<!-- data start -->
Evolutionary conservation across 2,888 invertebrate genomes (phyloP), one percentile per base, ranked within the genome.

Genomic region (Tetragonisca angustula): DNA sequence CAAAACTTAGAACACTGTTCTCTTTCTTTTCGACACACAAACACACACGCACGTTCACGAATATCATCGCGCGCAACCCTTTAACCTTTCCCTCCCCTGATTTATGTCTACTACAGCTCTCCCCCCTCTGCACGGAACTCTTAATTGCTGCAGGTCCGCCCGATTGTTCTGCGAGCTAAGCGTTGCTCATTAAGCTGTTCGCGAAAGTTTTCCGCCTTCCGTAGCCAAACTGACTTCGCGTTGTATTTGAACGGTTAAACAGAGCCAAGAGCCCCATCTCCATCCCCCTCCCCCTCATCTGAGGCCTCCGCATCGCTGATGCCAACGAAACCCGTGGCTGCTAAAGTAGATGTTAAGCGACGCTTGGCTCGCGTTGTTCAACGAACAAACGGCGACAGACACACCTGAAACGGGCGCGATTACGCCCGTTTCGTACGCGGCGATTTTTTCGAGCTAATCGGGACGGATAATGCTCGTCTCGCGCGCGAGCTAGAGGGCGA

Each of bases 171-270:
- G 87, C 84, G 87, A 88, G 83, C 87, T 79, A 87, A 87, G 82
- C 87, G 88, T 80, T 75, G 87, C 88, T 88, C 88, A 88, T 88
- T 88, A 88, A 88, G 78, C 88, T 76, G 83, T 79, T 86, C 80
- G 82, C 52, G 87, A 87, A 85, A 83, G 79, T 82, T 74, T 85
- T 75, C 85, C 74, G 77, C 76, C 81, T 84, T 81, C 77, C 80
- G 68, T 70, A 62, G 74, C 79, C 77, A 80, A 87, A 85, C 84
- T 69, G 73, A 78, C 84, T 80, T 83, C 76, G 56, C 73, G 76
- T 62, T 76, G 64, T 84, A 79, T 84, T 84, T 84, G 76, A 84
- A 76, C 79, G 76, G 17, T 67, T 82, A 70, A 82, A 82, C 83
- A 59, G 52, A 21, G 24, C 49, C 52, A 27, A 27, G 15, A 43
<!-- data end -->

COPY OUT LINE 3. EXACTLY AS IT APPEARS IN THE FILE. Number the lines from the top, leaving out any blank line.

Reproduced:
Each of bases 171-270: